IN a press statement issued on September 28, five petitioners – Romila Thapar, Devaki Jain, Prabhat Patnaik, Satish Deshpande and Maja Daruwala said that they approached the Supreme Court when five well-known lawyers, journalists and civil rights activists were arrested across the country on August 28 and charged with abetting acts of terror under the Unlawful Activities (Prevention) Act (UAPA).
“Our intention was to draw the attention of the judiciary to what we believe is a case of gross misuse of the state’s powers under draconian laws like the UAPA. Our history as a republic shows that, if left unchecked, such misuse causes grave injustices and endangers the civil liberties of all Indians,” they said.
Those arrested on August 28 have been accused of being implicated in acts of terrorism. However, the petitioners believe that there are two kinds of terrorism both of which create fear and undermine the foundations of our democracy: The violent acts of those described as terrorists, who plant bombs, instigate people to be violent, engineer riots and deliberately spread fear through their acts; and the illegal or unjustified acts of state functionaries who, instead of pursuing the actual perpetrators of violence, misuse their powers to harass those who do not conform to the politics of their current masters.
When the state uses anti-terror laws without adequate proof against persons known to be working for the rights of the weaker sections of society, it is also spreading a kind of terror. Arbitrary arrests on implausible charges, like those of August 28, are a source of anxiety for us all. They mean that the police can walk into our homes and arrest us – either without a warrant, or a warrant written in a language we don’t understand – and then accuse us of activities about which we know nothing.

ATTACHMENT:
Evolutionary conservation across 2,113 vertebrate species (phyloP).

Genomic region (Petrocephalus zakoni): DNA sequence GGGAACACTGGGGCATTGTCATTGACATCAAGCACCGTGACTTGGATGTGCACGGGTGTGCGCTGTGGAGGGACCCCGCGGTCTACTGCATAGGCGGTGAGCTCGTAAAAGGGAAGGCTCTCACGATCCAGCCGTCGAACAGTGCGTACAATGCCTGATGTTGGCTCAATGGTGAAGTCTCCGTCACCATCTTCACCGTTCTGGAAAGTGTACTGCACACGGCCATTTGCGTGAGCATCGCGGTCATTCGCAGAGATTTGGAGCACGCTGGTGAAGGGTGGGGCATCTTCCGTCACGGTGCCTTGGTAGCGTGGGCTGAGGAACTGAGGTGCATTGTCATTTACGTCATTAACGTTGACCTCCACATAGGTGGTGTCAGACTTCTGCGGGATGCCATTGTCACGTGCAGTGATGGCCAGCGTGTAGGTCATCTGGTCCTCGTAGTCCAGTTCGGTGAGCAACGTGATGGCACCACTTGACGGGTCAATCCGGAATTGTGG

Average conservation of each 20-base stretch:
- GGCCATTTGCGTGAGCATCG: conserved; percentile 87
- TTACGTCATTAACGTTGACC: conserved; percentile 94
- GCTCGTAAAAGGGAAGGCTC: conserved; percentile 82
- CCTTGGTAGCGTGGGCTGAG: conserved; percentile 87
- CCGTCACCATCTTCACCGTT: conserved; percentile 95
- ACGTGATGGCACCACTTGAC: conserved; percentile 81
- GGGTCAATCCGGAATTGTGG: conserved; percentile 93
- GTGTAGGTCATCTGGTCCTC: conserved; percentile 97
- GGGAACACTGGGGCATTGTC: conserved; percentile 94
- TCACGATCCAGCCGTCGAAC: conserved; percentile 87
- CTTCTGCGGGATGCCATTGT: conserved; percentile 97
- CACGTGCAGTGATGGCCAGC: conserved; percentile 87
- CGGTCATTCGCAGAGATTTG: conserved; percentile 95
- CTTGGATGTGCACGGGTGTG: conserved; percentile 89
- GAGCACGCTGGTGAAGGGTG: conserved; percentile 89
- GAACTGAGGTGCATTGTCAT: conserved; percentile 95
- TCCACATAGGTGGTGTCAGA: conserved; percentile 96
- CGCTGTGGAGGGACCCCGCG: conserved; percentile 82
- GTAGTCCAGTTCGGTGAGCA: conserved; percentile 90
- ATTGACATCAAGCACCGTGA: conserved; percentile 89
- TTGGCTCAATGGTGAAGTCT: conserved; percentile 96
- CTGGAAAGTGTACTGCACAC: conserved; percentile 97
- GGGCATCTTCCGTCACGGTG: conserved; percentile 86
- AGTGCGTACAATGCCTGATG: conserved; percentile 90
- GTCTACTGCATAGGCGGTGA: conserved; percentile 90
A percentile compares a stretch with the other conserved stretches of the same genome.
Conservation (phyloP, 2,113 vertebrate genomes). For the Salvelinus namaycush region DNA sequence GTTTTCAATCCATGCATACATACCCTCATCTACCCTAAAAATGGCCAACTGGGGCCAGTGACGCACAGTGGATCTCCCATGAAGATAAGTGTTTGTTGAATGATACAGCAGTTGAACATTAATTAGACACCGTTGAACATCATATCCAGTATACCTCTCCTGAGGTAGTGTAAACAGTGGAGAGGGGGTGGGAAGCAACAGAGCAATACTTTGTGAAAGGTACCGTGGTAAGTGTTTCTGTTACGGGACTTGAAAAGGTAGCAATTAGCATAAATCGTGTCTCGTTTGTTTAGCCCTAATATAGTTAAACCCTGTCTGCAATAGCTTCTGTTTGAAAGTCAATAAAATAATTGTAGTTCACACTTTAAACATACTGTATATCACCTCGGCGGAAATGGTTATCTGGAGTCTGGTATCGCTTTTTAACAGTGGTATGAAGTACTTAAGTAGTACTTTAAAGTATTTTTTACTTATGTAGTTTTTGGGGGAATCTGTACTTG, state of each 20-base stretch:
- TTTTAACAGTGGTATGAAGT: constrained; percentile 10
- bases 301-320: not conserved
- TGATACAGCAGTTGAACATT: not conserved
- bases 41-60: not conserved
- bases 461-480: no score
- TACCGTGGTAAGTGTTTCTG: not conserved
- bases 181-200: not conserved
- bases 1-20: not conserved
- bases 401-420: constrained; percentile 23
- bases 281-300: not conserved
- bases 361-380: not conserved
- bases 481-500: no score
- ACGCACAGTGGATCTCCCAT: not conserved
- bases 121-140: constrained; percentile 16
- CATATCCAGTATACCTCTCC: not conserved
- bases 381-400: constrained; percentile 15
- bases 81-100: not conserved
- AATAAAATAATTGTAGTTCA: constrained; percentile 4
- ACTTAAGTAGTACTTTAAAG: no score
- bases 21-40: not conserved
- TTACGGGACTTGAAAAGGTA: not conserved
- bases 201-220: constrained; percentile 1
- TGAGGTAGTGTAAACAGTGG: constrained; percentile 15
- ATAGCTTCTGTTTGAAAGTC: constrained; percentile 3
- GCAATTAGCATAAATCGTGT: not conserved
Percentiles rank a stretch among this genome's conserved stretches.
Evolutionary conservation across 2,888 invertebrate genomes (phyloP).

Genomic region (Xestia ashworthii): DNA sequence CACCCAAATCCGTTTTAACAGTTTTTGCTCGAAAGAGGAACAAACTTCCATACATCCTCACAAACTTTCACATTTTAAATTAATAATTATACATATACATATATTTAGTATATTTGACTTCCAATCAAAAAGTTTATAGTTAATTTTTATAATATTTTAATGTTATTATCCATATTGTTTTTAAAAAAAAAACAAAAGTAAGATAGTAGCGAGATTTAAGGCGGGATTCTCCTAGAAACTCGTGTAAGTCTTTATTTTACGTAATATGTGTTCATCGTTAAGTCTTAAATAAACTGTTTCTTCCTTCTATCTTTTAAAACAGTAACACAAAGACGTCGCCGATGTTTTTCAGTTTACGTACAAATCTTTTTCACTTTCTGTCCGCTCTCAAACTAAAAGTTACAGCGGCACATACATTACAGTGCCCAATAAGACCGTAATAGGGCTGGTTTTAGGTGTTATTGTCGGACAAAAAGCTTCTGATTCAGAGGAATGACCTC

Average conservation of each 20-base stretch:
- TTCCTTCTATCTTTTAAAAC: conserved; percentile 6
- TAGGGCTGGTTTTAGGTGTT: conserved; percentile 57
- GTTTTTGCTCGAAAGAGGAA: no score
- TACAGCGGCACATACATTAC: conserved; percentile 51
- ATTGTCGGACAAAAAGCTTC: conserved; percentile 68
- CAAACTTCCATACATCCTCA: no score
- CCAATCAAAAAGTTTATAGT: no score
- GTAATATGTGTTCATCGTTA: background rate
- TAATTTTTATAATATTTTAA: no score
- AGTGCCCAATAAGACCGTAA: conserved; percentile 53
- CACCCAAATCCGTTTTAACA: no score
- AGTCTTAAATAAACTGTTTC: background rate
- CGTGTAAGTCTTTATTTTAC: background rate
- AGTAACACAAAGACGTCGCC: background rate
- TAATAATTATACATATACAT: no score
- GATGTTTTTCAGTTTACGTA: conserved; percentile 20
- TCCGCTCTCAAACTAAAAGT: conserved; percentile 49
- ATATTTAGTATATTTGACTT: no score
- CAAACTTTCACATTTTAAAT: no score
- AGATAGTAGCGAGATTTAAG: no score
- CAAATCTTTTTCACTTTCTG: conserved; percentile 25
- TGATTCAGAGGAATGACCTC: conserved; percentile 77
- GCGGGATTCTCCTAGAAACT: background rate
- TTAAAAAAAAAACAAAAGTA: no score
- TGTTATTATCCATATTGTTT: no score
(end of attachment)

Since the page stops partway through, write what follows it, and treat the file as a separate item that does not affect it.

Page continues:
It has always been assumed that a genuine democracy will respect the constitutional and legal rights of every citizen, including the right to hold opinions different from – or even in opposition to – those of the government of the day. Since these arrests follow similar arrests made in June, the arrests of August 28 point to a continuing attempt to erode these rights.
“Our petition was essentially an appeal to the Supreme Court to check this erosion of rights and protect the liberty and dignity of human rights activists. Today’s judgment has provided protection to the activists for a further period of four weeks and has given them the liberty to seek remedy from the appropriate courts. Our stand in this case finds vindication in the dissenting opinion of Justice Dr DY Chandrchud who has categorically held that liberty cannot be sacrificed at the altar of conjecture, and that the police had been taking liberties with the truth and besmirching the reputation of the activists by doing a media trial. Under such circumstances, the police’s ability to conduct a free, fair and impartial investigation is in serious doubt, as has been held by Chandrachud,” they said.
The petitioners were pleased to note that at least the liberty and dignity of the human rights activists has for the time being not been jeopardised and the Supreme Court has protected the same.